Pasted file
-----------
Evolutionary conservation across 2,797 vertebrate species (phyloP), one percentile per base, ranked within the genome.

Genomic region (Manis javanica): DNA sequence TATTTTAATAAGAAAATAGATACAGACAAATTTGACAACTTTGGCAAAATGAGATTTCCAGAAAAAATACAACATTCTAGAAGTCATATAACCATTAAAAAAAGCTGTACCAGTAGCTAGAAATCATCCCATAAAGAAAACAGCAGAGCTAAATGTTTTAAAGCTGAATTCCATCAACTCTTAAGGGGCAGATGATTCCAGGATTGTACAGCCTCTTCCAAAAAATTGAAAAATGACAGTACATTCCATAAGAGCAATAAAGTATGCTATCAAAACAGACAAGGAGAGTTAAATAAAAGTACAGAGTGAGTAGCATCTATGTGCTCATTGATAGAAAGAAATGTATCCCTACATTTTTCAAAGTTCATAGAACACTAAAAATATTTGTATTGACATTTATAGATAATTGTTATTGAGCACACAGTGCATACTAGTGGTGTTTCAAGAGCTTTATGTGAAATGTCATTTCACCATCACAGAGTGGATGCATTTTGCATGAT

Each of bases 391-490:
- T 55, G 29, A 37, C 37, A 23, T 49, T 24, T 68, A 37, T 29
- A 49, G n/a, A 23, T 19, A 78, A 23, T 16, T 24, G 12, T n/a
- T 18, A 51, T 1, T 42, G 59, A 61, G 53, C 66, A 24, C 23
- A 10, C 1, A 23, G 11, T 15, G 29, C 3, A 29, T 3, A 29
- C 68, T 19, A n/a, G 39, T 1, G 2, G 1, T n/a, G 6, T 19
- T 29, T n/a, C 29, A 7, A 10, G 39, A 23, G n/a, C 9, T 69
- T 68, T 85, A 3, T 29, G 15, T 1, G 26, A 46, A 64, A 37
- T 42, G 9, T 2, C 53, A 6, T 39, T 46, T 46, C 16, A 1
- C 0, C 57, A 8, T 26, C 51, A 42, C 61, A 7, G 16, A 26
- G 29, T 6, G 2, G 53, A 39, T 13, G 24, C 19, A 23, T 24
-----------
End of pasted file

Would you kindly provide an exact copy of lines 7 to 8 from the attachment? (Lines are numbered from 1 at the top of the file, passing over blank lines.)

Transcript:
- A 10, C 1, A 23, G 11, T 15, G 29, C 3, A 29, T 3, A 29
- C 68, T 19, A n/a, G 39, T 1, G 2, G 1, T n/a, G 6, T 19